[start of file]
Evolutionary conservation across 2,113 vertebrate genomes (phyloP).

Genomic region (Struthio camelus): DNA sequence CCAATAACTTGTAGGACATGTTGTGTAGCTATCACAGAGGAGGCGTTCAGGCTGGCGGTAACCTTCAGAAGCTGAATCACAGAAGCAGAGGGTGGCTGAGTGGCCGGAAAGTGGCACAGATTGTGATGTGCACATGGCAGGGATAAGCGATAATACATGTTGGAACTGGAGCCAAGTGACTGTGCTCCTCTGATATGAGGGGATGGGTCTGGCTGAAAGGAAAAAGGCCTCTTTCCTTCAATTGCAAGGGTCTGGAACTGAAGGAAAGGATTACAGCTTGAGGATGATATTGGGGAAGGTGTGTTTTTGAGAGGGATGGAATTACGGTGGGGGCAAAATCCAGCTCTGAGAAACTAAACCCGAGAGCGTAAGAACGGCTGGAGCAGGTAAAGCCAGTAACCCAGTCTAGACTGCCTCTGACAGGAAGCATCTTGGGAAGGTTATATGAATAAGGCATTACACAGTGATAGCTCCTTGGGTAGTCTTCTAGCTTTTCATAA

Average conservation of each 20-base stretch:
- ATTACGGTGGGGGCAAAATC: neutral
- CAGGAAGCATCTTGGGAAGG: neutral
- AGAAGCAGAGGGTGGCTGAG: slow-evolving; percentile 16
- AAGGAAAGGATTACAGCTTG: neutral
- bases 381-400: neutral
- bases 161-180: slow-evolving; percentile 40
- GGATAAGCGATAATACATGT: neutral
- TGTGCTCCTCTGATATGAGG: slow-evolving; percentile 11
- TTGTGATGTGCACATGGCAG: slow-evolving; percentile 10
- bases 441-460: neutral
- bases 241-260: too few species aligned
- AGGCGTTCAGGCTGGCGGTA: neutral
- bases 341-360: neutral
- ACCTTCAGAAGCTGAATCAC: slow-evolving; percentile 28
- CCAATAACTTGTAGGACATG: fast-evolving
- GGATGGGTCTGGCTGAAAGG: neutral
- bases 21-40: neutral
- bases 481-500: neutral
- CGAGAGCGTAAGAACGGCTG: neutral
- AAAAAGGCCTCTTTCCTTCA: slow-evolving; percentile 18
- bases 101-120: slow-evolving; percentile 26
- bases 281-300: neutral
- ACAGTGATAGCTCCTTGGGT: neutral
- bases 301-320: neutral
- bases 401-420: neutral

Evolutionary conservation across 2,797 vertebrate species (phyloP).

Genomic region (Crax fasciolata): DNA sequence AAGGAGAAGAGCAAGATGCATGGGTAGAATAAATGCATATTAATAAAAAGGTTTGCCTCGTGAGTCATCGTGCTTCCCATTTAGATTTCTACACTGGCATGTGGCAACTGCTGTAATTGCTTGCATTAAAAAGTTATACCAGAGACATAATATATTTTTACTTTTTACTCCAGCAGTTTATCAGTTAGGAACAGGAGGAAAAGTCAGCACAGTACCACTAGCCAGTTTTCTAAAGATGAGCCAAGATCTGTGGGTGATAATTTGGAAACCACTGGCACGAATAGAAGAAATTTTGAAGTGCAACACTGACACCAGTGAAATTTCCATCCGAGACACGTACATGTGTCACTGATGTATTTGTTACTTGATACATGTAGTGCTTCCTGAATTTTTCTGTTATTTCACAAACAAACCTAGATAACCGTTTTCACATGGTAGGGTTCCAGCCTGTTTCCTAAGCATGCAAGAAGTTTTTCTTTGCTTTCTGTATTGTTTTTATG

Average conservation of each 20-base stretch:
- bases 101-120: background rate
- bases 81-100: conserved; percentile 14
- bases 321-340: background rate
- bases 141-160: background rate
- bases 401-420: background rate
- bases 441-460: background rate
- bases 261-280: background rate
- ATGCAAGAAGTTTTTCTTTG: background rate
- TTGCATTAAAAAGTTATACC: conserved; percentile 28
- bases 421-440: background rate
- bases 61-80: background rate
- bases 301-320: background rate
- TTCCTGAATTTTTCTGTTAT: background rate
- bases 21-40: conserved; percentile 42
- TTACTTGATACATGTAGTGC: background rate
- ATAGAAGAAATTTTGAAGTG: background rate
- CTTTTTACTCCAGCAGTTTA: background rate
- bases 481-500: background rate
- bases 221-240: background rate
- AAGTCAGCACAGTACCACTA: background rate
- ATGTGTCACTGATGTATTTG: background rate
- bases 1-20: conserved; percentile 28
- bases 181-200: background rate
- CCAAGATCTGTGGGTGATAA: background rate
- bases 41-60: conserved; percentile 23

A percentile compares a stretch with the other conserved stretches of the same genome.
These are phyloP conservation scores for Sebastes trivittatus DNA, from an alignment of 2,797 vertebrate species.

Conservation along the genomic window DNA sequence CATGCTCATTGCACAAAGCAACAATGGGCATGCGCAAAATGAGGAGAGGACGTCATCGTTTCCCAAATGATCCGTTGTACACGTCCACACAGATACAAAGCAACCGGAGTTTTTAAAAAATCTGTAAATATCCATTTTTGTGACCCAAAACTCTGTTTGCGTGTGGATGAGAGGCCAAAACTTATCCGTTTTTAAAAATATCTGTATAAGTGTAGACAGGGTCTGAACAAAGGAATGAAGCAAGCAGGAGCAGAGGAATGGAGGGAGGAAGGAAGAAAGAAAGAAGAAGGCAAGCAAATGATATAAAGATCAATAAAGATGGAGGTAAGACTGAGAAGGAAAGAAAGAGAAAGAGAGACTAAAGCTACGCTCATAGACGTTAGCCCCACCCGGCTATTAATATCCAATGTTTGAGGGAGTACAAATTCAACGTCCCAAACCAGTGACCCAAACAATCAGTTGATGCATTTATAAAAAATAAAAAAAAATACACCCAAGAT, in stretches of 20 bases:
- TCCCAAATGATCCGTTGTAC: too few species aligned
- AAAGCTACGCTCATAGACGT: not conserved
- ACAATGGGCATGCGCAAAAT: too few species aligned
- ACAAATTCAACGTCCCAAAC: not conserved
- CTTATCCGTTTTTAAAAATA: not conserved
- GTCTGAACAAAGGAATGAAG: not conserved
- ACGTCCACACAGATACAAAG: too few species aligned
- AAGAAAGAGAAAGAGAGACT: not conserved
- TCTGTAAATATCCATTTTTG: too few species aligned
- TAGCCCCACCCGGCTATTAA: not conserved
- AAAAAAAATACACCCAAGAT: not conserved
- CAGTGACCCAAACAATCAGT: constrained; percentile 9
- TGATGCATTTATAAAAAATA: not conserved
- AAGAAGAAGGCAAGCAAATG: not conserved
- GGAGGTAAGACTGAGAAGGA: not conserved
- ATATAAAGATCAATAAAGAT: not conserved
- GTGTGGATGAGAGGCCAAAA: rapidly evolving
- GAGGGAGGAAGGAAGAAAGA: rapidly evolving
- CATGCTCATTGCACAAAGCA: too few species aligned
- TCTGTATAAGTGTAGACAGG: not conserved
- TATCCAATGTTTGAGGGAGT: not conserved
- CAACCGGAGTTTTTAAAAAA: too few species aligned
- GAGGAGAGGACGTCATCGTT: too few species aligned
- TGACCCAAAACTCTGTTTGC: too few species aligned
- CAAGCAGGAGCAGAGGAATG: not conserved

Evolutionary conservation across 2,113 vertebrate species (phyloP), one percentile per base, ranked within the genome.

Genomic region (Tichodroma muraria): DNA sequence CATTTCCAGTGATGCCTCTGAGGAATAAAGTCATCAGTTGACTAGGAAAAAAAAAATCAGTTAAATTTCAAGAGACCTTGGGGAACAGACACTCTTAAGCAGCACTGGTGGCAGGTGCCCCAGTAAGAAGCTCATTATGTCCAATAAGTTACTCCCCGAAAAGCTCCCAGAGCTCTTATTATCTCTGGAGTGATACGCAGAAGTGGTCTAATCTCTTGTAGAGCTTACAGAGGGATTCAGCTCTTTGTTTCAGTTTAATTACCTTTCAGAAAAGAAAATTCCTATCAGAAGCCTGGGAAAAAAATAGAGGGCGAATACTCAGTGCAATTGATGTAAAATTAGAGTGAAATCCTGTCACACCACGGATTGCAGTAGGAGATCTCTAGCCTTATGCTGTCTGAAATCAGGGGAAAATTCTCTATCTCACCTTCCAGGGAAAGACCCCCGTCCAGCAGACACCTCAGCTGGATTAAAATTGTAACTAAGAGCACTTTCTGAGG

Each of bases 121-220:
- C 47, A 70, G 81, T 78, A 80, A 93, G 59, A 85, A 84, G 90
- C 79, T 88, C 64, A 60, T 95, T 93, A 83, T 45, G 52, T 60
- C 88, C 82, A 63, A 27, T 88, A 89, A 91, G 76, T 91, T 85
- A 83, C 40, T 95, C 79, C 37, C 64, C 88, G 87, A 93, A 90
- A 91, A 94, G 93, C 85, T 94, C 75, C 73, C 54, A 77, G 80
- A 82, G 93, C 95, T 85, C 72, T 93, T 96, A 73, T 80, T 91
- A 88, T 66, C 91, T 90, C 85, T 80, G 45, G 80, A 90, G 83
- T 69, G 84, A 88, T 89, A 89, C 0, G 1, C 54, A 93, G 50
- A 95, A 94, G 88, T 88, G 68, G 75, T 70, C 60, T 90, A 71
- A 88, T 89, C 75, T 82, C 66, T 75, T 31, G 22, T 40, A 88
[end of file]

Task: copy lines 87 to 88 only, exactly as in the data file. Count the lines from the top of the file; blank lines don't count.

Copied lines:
Each of bases 121-220:
- C 47, A 70, G 81, T 78, A 80, A 93, G 59, A 85, A 84, G 90